JMW Turner’s “radiant effects, obtained with mere paint, remain unique even after Impressionism. … replaced the old technique of light and dark contrast with the finest gradations of colours, all–or nearly all–very light in value.
“While rejecting traditional chiaroscuro, Turner also rejected representation of solid bodies compactly arranged… he created resplendent effects of colour permeating atmosphere and deep space.
“His sketchbooks reveal a background of experimentation with bands and blocks of colours placed side by side in various combination.”
Source: Vision and Invention by Calvin Harlan p85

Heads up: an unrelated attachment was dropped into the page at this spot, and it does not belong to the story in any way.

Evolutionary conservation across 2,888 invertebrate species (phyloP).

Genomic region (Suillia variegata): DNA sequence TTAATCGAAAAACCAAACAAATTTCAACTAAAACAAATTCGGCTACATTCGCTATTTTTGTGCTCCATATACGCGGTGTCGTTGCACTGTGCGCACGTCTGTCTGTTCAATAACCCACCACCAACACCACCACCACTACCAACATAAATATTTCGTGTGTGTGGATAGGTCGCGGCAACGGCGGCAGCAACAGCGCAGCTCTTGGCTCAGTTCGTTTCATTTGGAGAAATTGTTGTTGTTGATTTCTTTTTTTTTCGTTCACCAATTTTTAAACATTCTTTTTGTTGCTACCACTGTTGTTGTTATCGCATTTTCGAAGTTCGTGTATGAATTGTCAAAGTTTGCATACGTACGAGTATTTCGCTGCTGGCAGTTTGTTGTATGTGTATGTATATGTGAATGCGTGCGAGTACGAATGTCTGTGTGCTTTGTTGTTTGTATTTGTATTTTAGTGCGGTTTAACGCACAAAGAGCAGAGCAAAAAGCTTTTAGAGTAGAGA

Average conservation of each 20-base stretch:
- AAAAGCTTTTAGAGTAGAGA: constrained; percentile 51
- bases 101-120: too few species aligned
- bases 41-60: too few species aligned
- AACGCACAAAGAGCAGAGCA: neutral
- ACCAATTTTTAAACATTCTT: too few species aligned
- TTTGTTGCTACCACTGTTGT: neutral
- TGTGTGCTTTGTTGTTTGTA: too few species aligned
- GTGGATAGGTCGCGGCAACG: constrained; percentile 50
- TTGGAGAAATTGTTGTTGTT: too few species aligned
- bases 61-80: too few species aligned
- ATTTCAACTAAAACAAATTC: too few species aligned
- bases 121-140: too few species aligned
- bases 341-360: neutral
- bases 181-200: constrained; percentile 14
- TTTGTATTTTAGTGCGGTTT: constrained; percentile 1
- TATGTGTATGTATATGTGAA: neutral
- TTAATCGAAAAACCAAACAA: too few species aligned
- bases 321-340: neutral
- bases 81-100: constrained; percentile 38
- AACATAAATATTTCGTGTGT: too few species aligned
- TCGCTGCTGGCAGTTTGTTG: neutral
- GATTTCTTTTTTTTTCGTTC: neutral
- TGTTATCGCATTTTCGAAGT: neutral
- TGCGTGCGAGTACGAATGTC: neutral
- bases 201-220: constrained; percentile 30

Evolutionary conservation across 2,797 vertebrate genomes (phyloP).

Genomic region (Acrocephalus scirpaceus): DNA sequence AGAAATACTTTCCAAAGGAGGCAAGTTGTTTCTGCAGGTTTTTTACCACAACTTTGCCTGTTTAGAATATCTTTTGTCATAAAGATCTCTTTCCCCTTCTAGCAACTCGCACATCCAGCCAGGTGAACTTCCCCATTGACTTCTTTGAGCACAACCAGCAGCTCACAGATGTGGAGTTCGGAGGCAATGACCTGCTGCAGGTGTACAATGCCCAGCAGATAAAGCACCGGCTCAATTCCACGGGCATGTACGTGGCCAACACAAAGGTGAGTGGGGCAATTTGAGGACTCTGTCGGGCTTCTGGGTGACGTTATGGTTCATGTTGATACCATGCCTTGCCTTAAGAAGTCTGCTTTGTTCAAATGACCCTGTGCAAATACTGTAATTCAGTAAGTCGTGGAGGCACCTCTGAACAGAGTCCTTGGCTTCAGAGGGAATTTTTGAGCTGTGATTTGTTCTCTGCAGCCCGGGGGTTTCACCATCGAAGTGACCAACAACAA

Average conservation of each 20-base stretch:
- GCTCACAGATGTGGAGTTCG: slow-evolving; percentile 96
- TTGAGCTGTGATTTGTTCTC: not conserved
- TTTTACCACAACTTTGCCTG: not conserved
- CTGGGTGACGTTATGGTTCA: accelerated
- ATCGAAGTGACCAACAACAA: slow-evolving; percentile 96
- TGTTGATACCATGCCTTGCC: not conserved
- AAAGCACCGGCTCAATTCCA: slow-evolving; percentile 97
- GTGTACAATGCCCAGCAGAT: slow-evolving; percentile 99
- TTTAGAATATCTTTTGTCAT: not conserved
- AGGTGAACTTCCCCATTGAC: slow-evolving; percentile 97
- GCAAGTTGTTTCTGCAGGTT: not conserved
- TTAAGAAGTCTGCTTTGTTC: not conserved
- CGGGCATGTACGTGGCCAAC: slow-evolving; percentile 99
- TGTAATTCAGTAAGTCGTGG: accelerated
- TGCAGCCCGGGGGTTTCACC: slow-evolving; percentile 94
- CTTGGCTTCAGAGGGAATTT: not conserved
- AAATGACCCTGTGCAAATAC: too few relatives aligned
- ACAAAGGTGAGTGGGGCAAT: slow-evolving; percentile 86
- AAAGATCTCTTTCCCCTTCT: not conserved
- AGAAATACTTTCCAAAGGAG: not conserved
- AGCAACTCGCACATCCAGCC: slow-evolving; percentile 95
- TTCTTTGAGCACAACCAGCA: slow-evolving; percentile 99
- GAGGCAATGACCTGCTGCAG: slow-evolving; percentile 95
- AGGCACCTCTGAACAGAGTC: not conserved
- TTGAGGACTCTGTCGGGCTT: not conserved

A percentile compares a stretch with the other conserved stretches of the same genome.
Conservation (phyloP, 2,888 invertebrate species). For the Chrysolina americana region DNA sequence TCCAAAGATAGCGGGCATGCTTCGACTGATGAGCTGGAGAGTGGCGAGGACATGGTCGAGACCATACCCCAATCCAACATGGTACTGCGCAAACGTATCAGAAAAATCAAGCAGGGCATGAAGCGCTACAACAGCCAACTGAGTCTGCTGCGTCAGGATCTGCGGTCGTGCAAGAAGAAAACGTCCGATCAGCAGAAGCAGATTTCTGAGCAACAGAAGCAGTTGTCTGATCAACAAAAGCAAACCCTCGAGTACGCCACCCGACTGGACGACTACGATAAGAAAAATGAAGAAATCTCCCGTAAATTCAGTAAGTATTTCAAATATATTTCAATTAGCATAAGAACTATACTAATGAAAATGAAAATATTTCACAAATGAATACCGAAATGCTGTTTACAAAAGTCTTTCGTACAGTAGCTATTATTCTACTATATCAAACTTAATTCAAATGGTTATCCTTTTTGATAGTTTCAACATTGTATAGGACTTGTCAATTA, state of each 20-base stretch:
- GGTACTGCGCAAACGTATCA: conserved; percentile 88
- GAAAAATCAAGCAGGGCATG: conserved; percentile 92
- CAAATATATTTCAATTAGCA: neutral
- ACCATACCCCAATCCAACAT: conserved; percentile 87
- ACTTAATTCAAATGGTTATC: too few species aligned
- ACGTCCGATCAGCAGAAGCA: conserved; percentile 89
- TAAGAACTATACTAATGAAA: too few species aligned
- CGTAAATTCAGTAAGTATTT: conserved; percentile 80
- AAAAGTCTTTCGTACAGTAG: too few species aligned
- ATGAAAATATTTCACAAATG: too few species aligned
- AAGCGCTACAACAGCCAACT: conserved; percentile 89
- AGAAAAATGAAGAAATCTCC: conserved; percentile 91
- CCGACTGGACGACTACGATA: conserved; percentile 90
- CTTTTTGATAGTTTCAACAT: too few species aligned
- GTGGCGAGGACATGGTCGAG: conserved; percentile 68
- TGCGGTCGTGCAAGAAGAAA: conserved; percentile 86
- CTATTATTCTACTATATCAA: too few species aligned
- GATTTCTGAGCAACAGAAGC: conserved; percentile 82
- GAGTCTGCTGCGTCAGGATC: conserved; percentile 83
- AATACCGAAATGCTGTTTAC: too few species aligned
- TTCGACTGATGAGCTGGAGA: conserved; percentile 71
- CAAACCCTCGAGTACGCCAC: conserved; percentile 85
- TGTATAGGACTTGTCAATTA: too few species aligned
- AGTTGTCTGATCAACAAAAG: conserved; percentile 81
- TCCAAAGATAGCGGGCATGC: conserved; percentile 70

I’ve often thought of the colours in the view from my studio across the Minch as being part of a colourfield painting by Rothko or a seascape done in greys with a narrow tonal range by Whistler, but there’s also plenty of stormy weather and dramatic atmosphere to relate to Turner. Creating a sense of distant islands, with the sun forcing its way through fast-moving clouds above a wind-whipped sea, that’s what’s on my mind today.